Principles and Elements of Directing
Directing is the managerial function of guiding, inspiring, instructing, and harnessing people towards the accomplishment of the desired results. Directing includes issuing orders and instructions that are clear and complete; continuing guidance and supervision to ensure that the assigned tasks are carried out effectively and efficiently; maintaining discipline and rewarding subordinates; inspiring subordinates to work hard for the achievement of goals.
Principles of Directing
Effective directing is an art, that a superior can learn through practice. However, managers or superiors can follow some principles while directing.
- Maximum Individual Contribution: This principle says that the directing function should create self-confidence amongst the subordinates and motivate them so that they give their best to the organisation. Objectives of an organisation are achieved at the optimum level only when every individual in the organisation makes a maximum contribution. Therefore managers should try to elicit the maximum possible contribution from each subordinate. It is the duty of the managers to explore and find out the hidden talents of the subordinates. For example, timely rewarding the workers can motivate them to contribute maximum towards the organisation’s goals.
- Harmony of Objectives: This principle says that management should harmonise the individuals’ objectives with organisational objectives. Every individual joins the organisation to satisfy their needs both their physiological and psychological needs. They are expected to work for the achievement of organisational goals. They will perform their tasks better if they feel that it will satisfy their personal goals too. Therefore managers should harmonise or reconcile the personal goals of employees with the organisational goals.
- Unity of Command: According to this principle, each subordinate should receive orders and instructions from one superior only. If a subordinate is made accountable to two bosses simultaneously, there will be confusion, conflict, disorder and indiscipline in the organisation. Therefore, every subordinate should report to one manager only.
- Appropriateness of Direction Techniques: According to this the manager should use correct direction techniques to ensure the efficiency of direction. The techniques used should be suitable for subordinates, organisation and the situation. Goals can be accomplished only when an efficient direction is given.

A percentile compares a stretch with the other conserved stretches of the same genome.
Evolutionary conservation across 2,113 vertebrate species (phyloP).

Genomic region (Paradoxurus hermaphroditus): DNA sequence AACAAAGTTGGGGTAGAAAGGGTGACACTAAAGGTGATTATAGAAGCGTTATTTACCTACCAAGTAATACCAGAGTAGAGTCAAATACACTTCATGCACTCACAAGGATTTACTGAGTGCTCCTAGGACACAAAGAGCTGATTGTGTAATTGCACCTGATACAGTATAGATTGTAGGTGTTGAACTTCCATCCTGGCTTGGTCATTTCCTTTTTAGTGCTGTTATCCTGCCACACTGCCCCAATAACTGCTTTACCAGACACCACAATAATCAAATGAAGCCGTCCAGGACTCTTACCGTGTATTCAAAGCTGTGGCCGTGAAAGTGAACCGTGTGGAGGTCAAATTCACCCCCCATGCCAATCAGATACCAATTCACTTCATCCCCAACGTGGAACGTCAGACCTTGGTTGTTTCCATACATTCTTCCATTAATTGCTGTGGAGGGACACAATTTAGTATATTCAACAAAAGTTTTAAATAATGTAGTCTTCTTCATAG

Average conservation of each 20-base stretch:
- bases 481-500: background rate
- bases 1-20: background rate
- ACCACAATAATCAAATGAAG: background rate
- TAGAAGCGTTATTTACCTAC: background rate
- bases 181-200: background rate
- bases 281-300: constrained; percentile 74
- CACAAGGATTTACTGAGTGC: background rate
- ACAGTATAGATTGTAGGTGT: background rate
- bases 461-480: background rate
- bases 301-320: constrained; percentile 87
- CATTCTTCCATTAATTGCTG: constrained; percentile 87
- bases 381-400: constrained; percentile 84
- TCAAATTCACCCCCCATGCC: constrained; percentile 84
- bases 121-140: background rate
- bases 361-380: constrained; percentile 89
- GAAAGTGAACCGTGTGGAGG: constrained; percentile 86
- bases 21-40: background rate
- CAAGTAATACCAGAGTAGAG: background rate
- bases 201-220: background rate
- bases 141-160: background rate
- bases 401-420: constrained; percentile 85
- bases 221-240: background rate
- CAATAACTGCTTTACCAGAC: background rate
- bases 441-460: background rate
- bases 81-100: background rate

- Managerial Communication: According to this, there should be a systematic flow of communication between the superiors and subordinates to achieve the goals of the organisation. A good system of communication between the superior and subordinates helps to achieve mutual understanding. Upward communication, i.e., taking feedback from the subordinates helps a manager to understand the subordinates and allows the subordinates to express their feelings. So proper feedback is needed from the subordinates.
- Strategic Use of Informal Organisation: Management should try to identify, understand and use informal groups to strengthen formal and official relationships to improve the effectiveness of direction.
- Effective Leadership: According to this principle, managers should exercise good leadership while directing the subordinates. They should act as leaders so that they can influence the activities of subordinates to achieve the goals of the organisation. As leaders, they should guide and council subordinates in their personal problems too to win the confidence and trust of their subordinates.
- Direct Supervision: Direction becomes more effective when there is a direct personal contact between the superior and his subordinates. Morale and commitment of employees are improved through direct contact. Therefore, direct supervision should be used wherever possible.
- Principle of Follow through: After issuing orders and instructions, the subordinates must be monitored. A manager should find out whether the subordinates are working properly and the problems they are facing regularly because directing is a continuous process. He should act accordingly after following through with the activities of the subordinates.
Elements of Directing
There are four elements of directing:
- Supervision: ‘Supervision’ is made from two words: Super and Vision. Super means over or above, and vision means overseeing employees at work. Instructing, guiding and observing the subordinates at work to ensure that they are working as per the plans and to help them in solving their problem is known as supervision. It serves as a link between workers and management and helps in improving performance.
- Motivation: The term ‘Motivation’ is derived from the Latin word ‘movere’, which means to move. The process of stimulating and inspiring people at work to contribute to the best of their capabilities for the achievement of organisational goals is known as Motivation. Because of Motivation, the efforts of an individual or group are energised.
- Leadership: The process of influencing the behaviour of people towards the achievement of organisational goals is known as Leadership. The ability to maintain good interpersonal relations with the followers and motivate them to contribute to achieving organisational objectives is leadership.
- Communication: The term ‘communication’ is derived from the Latin word ‘communis’, which means common, which implies common understanding. The process of exchange of ideas, views, facts, feeling, etc., between two or more persons is known as communication. Communication acts as a basis of coordination and helps in the smooth functioning of an enterprise.
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